So which measure of happiness matters more?
That's a philosophical question and perhaps one only the individual can answer, Deaton said. "That's a really deep, hard question. [Both measures] are important. But if you're unhappy now, the fact your life may be going well doesn't make up for that."
Social scientists and psychologists have long grappled with how to measure happiness, said James Maddux, a psychology professor at George Mason University in Fairfax, Va., who was not involved with the study.
The new study does a good job teasing apart the different aspects of emotional well-being, including more immediate emotions vs. bigger-picture life evaluations, Maddux said.
"This study is consistent with a lot of other studies on the relationship between income and happiness or overall life satisfaction," Maddux said. "What other studies have also shown is that money matters up to a point. But after a certain point, having additional money doesn't make people like their lives better or feel better about themselves on a day to day basis."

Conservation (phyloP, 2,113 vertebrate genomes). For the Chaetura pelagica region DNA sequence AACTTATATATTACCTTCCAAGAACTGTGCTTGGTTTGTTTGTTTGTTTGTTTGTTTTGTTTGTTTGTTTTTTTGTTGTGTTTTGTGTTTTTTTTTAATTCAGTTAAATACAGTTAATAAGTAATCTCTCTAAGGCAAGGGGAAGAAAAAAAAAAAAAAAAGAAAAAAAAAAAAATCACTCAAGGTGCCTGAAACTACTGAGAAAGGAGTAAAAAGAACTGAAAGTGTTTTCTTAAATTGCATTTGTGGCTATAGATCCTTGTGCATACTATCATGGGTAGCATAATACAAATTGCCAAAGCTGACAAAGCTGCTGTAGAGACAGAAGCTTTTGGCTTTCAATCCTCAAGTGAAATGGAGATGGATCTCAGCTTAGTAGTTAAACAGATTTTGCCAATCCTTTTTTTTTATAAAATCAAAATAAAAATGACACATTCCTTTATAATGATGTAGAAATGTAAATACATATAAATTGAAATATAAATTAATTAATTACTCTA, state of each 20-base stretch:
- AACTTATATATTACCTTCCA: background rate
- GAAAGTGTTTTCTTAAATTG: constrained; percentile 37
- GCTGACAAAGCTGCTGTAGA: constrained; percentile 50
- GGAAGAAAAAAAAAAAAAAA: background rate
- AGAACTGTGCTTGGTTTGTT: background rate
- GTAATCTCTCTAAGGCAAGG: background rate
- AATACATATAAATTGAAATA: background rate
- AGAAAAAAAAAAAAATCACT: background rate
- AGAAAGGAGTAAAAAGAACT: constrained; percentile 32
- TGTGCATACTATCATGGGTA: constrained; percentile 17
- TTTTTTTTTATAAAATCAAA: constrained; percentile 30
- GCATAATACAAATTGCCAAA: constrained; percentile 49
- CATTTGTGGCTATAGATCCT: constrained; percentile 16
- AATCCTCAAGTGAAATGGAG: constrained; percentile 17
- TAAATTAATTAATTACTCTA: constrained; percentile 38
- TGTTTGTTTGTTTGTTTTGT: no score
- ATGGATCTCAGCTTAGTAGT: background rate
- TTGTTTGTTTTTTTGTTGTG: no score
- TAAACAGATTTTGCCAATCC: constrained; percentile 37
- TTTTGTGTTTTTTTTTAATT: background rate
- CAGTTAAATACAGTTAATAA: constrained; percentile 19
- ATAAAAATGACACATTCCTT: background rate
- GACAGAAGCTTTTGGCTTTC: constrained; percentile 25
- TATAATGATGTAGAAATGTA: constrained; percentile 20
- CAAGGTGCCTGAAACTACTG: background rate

This holds true in other countries around the world as well, he noted. Once per capita GDP rises to a point in which people are no longer struggling to meet basic needs such as food, clothing, shelter and healthcare, additional increases in overall national wealth don't seem to make much of a difference in happiness, Maddux said.
Maddux urged America's beleaguered workers not to get too hung up on the $75,000 figure. That income level can mean very different things depending on how many people are in the family, what sorts of financial responsibilities you have and where you live, he said.
"$75,000 is not a magical figure people need to achieve to be at their happiest," Maddux said. "The point is there is a threshold at which peop
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